San Juan, P.R., and Washington, D.C.
Today, Puerto Rico Governor Pedro Pierluisi expressed his support to receive $5 billion to install solar panels and safe batteries across the archipelago. In his Twitter account, he added that Puerto Rico currently has “$800 million in federal funds earmarked for that purpose, but we clearly need more.”
Pierluisi’s statement comes on the heels of a letter led by Rep. Raúl Grijalva, and signed by 38 members of Congress including Grijalva, to Speaker of the House Nancy Pelosi and House Committee on Appropriations Chair Rosa DeLauro. The letter calls for $5 billion in emergency funds for rooftop solar and storage that would, “help ensure that low-income and vulnerable households in Puerto Rico would be able to benefit from the resiliency afforded by rooftop solar and storage.”
The letter also points to Queremos Sol’s study on a feasible transition to 75% distributed renewable energy in a span of 15 years. This appropriation is a necessary step to ensure Puerto Rico can quickly recover and come back stronger, building a more resilient system that delivers benefits for people who need it most.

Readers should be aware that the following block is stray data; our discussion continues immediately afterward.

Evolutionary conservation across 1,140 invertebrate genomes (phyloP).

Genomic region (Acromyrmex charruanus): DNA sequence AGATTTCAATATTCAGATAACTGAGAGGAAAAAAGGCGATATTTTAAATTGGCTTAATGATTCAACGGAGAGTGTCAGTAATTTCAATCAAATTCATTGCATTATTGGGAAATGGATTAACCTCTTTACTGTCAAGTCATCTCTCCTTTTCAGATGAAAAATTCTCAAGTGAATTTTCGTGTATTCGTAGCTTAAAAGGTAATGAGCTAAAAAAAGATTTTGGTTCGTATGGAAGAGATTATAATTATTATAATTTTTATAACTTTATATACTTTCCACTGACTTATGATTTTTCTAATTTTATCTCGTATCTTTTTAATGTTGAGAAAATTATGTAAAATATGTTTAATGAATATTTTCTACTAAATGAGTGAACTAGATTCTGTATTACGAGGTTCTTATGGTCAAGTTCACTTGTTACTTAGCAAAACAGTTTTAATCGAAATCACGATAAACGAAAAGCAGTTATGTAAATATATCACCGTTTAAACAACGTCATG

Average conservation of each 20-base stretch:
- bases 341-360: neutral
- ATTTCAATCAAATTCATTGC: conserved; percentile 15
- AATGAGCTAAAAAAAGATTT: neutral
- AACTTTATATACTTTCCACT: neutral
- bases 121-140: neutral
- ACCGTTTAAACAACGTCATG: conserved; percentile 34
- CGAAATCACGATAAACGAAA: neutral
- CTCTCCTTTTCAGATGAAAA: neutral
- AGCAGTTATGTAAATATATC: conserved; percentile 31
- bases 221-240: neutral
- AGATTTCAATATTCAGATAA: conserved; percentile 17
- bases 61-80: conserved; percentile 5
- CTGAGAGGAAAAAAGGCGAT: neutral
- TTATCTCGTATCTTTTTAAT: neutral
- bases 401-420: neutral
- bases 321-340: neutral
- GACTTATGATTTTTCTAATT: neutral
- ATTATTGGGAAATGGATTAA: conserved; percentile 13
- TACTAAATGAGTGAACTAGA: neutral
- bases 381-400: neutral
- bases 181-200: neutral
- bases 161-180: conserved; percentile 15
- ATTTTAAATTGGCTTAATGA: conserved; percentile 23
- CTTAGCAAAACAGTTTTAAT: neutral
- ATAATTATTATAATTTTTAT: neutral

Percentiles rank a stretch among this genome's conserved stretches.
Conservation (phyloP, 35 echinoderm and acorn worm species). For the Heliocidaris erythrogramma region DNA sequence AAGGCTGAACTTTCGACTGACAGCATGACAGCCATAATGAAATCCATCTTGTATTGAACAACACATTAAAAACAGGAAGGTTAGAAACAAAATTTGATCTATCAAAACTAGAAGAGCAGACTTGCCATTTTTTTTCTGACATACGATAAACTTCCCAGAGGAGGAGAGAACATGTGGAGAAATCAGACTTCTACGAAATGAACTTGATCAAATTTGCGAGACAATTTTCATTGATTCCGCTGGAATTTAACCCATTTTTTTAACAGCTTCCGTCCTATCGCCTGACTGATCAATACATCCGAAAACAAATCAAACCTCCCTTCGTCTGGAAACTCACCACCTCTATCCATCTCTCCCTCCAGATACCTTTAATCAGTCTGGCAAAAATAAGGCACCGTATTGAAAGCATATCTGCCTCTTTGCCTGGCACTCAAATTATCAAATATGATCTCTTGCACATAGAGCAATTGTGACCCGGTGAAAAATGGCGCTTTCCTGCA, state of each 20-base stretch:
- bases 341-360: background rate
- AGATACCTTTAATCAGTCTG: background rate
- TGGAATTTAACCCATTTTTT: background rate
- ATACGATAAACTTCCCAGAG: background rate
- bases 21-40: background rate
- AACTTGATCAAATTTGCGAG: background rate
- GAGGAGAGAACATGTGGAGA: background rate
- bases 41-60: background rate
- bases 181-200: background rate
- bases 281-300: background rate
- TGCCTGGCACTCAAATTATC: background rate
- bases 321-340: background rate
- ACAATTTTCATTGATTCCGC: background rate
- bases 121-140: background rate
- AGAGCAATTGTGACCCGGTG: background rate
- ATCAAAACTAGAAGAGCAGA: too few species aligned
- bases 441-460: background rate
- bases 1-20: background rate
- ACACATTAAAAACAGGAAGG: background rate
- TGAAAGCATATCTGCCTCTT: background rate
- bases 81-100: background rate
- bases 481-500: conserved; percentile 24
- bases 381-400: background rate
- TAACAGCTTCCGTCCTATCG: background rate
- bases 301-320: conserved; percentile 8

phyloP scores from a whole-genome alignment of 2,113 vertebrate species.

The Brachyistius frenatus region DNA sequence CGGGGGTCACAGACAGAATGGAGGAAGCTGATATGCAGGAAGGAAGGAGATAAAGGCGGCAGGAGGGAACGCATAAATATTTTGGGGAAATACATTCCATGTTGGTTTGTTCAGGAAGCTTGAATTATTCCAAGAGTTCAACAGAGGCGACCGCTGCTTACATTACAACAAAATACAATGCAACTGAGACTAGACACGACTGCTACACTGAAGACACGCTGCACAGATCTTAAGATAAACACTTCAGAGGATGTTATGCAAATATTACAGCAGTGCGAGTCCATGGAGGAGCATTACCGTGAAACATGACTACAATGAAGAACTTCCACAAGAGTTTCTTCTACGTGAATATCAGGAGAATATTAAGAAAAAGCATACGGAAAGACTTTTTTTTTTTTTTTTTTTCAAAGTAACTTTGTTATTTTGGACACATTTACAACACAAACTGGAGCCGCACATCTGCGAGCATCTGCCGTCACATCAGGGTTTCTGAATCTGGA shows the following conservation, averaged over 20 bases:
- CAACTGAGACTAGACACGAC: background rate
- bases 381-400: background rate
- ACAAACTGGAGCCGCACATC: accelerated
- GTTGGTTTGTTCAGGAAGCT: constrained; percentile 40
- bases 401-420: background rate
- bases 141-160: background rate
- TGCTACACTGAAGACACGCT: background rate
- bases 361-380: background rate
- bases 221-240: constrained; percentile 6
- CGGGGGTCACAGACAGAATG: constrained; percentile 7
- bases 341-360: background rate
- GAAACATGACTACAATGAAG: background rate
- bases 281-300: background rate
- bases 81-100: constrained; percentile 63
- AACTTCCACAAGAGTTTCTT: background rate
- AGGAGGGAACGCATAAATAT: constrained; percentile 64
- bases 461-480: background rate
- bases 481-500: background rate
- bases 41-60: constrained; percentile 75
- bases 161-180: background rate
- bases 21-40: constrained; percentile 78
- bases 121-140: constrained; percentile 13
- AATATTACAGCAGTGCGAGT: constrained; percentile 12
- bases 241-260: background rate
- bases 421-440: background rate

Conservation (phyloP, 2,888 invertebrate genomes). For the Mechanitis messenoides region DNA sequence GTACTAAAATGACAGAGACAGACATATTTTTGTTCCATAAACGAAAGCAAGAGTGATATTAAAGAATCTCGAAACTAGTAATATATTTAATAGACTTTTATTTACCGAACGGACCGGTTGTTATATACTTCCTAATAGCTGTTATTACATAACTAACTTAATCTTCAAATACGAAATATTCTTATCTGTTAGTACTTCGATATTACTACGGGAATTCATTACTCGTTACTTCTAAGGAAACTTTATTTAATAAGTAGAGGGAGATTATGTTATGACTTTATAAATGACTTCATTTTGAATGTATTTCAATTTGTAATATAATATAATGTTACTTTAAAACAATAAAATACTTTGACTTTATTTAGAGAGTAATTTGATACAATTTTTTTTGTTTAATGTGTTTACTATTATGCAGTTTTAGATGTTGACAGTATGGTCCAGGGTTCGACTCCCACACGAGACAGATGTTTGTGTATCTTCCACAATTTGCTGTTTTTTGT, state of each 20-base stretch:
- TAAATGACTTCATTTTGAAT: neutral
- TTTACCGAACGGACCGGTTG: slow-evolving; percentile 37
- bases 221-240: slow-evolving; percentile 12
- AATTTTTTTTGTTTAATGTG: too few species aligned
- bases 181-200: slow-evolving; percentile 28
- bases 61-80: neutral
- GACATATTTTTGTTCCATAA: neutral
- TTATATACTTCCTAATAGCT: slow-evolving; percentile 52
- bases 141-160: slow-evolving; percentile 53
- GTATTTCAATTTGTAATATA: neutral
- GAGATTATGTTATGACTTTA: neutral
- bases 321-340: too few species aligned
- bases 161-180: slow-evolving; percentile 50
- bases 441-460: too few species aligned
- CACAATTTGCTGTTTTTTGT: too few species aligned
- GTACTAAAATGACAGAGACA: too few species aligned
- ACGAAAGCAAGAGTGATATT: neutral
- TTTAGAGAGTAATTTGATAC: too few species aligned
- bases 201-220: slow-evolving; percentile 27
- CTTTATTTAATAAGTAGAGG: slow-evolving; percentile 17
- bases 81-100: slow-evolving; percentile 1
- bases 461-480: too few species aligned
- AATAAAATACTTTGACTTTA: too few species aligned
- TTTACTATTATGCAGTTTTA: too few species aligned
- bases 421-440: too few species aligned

Following Pierluisi’s announcement, Earthjustice and its Puerto Rico partners released the following statements:
“While we agree with the governor’s statement, we must be cautious of his words over social media favoring the use of federal funds to install rooftop solar panels in houses and safe battery storage,” says Myrna Conty, Puerto Rico-based environmentalist and president of Amigos del Rio Guaynabo. “Unfortunately, the governor does not have a lot of credibility in our country due to his unrelenting defense of LUMA Energy’s contract, even though we all know it has been a disaster. We want to emphasize that solar panels be installed on rooftops and safe battery storage. We demand Gov. Pierluisi put his words into action and that he stop supporting the burning of fossil fuels in Puerto Rico. We Want Sun!”
“We are happy that Gov. Pierluisi is starting to recognize what so many Puerto Ricans have known for too long: a fossil-fueled, centralized electric system dependent on powerlines that travel across the archipelago is not viable. The sun is the answer,” says Jennifer Cassel, senior attorney with the Clean Energy Program for Earthjustice.